Tract #39: What Is God?
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What Is God?
What is God? As an atheist, you probably want to be able to answer this question before you get into an argument about whether or not He exists.
To most Jews, Christians, and Muslims, God is an incorporeal, personal, supernatural, monotheistic deity who created and actively watches over the universe. Characteristics often ascribed to God by believers include: omniscience, omnipotence, omnipresence, eternal, unchanging, good, loving, just, vengeful, simple, and necessarily existing. In addition to being the creator of the universe, God is the source of all things good and of morality itself.
God’s omnipotence means that He can do anything that can be done with an exercise of power. This does not mean that God can do anything at all — there are limits. Most importantly, God cannot do things which are logically impossible, such as make a square with no corners.
Because God is perfectly good, God is incapable of doing evil. This means that, in a sense, God does not have free will. He cannot choose to do evil because doing so would be against his nature (in the same sense that a fish can’t live happily on the moon because that would be against its nature — if it could live on the moon, it would be something other than a fish).
Beyond these items, there is quite a bit of variation in how different religions see God.
For example, most Christians believe that God, Jesus, and the Holy Spirit are part of a trinity of beings that, though individuals, are of one nature and therefore all part of the same person. This allows Christians to consider themselves monotheistic even though they consider there to be, in one sense, three divine beings. (If you don’t think this makes much sense that’s okay — most non-theologians have a hard time wrapping their head around such an esoteric concept.)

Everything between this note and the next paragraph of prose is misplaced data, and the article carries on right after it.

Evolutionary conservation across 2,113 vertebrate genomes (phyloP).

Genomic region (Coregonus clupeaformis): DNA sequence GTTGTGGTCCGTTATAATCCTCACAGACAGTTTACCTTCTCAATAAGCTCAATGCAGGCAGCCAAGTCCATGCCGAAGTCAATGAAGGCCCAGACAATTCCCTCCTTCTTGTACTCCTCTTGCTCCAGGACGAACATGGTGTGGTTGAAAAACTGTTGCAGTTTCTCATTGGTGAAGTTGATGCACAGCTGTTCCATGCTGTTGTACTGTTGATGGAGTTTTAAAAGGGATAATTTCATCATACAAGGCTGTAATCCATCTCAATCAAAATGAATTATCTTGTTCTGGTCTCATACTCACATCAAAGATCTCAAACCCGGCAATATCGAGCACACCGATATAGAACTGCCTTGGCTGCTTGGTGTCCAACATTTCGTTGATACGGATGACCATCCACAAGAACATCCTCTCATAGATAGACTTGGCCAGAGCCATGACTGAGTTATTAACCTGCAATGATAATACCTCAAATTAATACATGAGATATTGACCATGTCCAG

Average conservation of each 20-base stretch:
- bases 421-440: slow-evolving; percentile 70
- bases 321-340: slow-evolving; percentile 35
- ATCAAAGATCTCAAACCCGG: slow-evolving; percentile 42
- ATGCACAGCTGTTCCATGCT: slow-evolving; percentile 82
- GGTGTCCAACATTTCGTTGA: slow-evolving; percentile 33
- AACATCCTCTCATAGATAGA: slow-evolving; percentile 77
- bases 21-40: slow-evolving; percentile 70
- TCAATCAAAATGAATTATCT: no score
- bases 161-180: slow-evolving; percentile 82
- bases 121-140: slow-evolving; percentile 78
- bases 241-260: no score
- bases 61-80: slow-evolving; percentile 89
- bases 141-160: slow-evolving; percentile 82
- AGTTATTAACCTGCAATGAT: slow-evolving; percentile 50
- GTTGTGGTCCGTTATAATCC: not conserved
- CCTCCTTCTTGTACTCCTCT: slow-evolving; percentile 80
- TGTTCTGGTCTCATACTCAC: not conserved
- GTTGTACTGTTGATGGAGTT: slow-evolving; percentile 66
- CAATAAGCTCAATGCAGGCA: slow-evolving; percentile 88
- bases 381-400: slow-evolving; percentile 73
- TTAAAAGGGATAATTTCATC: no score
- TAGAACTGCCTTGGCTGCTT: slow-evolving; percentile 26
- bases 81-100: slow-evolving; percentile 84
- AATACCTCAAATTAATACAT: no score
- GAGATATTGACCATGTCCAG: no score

Some see God as an active force for justice in this world, dealing out punishment to the wicked (in the form of disease and disasters). Others believe God acts only to save and heal, and that the world’s evils are the result of human corruption. Some believe that God no longer performs miracles on earth to demonstrate his power, but some believe he actively creates signs or will perform healings and other miraculous acts if they are asked for in His name.
Others use the label “God” to describe a being with quite a different set of characteristics. For example, a Deist believes in a deity that created the universe and then, essentially, stepped out of the picture and let the universe go on its way without divine interference.
There are those who say that “everyone believes in the same God.” But, given the variety of beliefs about God’s nature and behavior, if everyone believes in the same being, then most of them are probably wrong about what He is like.
So before you get into a conversation about whether or not God exists or what He might be like, be sure that you and the person you’re talking to agree what the word “God” refers to. You might be surprised how different your views are.